Of course, it's also possible to posit that goal targets salient/relevant during training will also be "simpler" for the model to pursue, perhaps they will either be more important (and thus simpler?) to represent in the world model, or simpler (for some reason) for the model to repurpose-for-goal-pursuit once represented.[21] But if we grant some story in this vein, we should also be tracking its relevance to the simplicity of pursuing non-schemer goals as well. In particular: to the extent we're positing that salience/relevance during training correlates with simplicity in the relevant sense, this is points in favor of the simplicity of the specified goal, and of reward-on-the-episode, as well - since these are especially salient/relevant during the training process. (Though of course, insofar as there are still simpler schemer-like goal targets that were salient/relevant during training, schemer-like goals might still win out overall.)

And note, too, that to the extent SGD selects very hard for simpler goals (for example, in the context of a form of "low path dependence" that leads to strong convergence on a single optimal sort of model), this seems somewhat at odds with strong forms of the goal-guarding hypothesis, on which training-gaming causes your goals to "crystallize." For example, if a would-be-schemer starts out with a not-optimally-simple goal that still motivates long-term power-seeking, then if it knows that in fact, SGD will continue to grind down its goal into something simpler even after it starts training-gaming, then it may not have an incentive to start training-gaming in the first place – and its goals won't survive the process regardless.[22]

Overall assessment of simplicity arguments

Overall, I do think that other things equal, schemers can have probably simpler goals than these other model classes. However, I think the relevant simplicity differences may be quite small, especially once we condition on the model having a good world model more generally (and moreso, if we posit that goals targets salient/relevant-during-training get extra simplicity points). And I'm suspicious of some of the theoretical baggage it can feel like certain kinds of simplicity arguments wheel in (for example, baggage related to the notion of simplicity at stake, whether SGD selects for it, how to think about simplicity in the context of repurposing-for-goal-pursuit as opposed to merely representing, and so on).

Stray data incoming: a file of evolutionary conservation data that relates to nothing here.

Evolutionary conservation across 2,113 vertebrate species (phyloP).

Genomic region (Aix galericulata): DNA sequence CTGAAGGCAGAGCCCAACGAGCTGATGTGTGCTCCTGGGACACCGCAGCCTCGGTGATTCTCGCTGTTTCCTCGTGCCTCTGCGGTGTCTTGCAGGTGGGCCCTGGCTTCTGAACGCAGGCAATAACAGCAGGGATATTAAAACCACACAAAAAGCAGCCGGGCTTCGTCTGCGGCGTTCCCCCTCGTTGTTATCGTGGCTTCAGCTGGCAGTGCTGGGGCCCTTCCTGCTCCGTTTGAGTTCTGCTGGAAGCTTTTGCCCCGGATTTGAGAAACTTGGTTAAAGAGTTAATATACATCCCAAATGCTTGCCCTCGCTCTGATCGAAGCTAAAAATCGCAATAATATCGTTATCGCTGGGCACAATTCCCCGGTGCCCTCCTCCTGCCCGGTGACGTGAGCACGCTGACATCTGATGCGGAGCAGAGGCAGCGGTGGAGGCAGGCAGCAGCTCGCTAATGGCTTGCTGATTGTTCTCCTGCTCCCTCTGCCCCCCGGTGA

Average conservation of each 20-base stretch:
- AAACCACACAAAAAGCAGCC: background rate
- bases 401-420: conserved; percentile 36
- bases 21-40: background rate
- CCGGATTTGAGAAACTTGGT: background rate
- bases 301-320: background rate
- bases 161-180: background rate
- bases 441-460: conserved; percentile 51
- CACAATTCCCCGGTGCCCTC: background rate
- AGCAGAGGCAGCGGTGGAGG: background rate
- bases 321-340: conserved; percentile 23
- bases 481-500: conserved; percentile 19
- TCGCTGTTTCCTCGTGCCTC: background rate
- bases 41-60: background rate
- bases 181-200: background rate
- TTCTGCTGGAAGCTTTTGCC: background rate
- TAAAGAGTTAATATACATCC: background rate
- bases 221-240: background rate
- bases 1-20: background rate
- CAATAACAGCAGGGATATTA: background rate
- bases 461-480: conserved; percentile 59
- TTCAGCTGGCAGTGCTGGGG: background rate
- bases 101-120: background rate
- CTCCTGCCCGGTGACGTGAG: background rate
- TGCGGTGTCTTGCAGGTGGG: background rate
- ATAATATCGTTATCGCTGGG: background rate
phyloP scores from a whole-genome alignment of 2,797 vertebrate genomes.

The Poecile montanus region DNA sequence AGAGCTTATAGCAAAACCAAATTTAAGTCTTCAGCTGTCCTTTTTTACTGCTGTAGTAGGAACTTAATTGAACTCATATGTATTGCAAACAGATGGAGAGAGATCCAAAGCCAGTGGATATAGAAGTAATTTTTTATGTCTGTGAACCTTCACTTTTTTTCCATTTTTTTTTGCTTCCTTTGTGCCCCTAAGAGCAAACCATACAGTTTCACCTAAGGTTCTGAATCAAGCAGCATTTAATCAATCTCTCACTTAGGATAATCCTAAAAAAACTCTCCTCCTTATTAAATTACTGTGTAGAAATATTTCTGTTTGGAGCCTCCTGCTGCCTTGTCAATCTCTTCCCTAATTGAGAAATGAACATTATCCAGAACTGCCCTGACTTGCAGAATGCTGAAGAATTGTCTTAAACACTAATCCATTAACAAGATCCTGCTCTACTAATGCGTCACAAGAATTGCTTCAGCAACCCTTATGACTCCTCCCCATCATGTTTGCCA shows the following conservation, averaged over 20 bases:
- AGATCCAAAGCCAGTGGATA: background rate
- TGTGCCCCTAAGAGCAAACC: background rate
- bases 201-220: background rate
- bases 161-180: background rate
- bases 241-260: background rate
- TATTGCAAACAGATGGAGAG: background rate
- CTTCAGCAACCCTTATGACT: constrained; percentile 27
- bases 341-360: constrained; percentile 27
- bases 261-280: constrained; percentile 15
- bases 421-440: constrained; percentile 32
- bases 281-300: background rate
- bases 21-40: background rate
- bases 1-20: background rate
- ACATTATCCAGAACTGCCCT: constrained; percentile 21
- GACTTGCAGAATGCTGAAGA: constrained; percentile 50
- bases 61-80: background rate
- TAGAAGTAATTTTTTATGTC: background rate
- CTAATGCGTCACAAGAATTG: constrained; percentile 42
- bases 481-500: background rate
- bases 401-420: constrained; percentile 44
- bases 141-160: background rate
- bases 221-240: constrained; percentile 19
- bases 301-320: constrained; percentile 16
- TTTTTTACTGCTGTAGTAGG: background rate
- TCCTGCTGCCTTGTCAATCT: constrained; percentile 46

1. See e.g. Hubinger (2022). ↩︎

  2. See also this (now anonymous) discussion for another example of this usage of "simplicity." ↩︎

  3. Here, my sense is that the assumption is generally that X can be described at a level of computational abstraction such that the "re-writing" at stake doesn't merely reproduce the network itself. E.g., the network is understood as implementing some more abstract function. I think it's an interesting question how well simplicity arguments would survive relaxing this sort of assumption. ↩︎

  4. Another issue is that Kolmogorov complexity is uncomputable. I'm told you can approximate it, but I'm not sure how this gets around the issue that for a given program where you're not able to tell whether or not it halts, that program might be the shortest program outputting the relevant string. ↩︎

  5. See Carlsmith (2021), sections III and IV, for more on this. ↩︎

  6. Hubinger sometimes appears to be appealing to this notion as well – or at least, not drawing clear distinctions between "re-writing simplicity" and "parameter simplicity." ↩︎